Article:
America is not a pro-war country. Our people are patriots. But we have grown an increasing rejection of preventable warfare. And one of the reasons for this is because of an interesting development in warfare information: Imbedded journalism. The invasion of Iraq in 2003 is really the kickstart of what has now become commonplace— reporters and photographers today, are expected to give the public a full view of the reality of war. This, combined with more and more realistic movies churned out by Hollywood, has been a turning point in how comfortable the American people are with war.
Nobody likes war. Nobody wants war. And the cultural resistance to unnecessary bloodshed has only grown stronger. No longer is it just progressive hippies demanding peace as in the Vietnam War era… now the sentiment of patriotism has grown beyond waving flags and hanging yellow ribbons and holding parades for returning combatants. American patriots today are comfortable saying that they don’t want any more war. Conservative politicians aren’t bragging about defense budgets any more and aren’t exactly riding around in tanks with a cigar hanging out of their mouths. Today, we mourn our losses with a rising fervor. America is fed up with war. And I think this is largely because the visual component of our brains have access to much more information today than we did even 15 years ago. We had to see it to believe it. Speaking on the decision to embed journalists during the Iraqi War, Lt. Col. Rick Long is quoted as saying “Frankly, our job is to win the war. Part of that is information warfare. So we are going to attempt to dominate the information environment.” No longer are casualties just names in the newspaper or battles just glorified on propaganda posters. The horror is real. And the graphics are waking us up to a fairly young but surprisingly collective intolerance for war.
In the same way, it seems important to realize that all the small but significant strides the pro-life movement has made in limiting abortions is 100% due to information: the science behind viability, fetal pain understanding, ultrasound technology. There is some discomfort or downright repulsion in seeing images of aborted children. Yet we have to show the true face of abortion so the killing can no longer hide behind the smoke and mirrors of “women’s rights.” Images of torture and dead bodies have proven to work for building a resistance to war for our people. So it seems clear that in order to sensitize the public toward the value of unborn lives, information warfare is a tactic in which we have to engage.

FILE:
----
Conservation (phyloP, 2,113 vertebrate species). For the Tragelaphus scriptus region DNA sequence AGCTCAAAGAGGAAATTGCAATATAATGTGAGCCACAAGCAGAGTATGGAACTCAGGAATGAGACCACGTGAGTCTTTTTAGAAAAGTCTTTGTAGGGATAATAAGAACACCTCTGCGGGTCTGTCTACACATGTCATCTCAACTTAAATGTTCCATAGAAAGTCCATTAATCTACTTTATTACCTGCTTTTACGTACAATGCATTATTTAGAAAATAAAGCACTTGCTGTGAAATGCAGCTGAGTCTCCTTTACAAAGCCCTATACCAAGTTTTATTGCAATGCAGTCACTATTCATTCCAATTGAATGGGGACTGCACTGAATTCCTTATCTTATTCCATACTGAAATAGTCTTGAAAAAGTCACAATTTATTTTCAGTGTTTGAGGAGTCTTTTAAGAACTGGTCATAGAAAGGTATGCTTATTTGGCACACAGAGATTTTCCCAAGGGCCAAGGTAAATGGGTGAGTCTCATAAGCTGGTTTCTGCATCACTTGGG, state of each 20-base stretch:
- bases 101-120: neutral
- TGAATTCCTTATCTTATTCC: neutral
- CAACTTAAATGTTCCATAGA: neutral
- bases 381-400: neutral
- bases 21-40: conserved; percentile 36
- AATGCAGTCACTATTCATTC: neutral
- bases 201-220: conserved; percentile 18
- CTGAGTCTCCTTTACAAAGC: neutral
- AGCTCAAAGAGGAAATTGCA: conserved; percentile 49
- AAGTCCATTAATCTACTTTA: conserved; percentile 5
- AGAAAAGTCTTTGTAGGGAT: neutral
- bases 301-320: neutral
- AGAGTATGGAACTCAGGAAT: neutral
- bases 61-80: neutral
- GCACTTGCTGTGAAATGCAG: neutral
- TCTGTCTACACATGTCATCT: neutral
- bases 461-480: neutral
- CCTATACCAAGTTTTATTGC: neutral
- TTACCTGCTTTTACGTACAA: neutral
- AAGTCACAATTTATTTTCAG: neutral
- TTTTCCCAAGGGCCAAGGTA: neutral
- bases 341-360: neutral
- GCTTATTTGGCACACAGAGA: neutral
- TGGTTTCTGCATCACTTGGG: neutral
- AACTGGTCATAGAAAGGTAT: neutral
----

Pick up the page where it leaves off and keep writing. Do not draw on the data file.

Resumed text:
This Memorial Day, I respectfully remember those who’ve given their lives in service to their country. And I am thankful that the public is becoming more and more aware of the heavy price our nation pays every time we make the decision to engage in warfare. We demand accountability. We will protect our independence but we expect there to be a serious and just reason to risk the lives of our soldiers. Images have helped shape our realization of war’s heavy expense. And I pray that the American people will also recoil in horror at the visuals of abortion. I am uncomfortable with it; we all should be. Yet, I want the information out there. I want the destruction of lives to stop.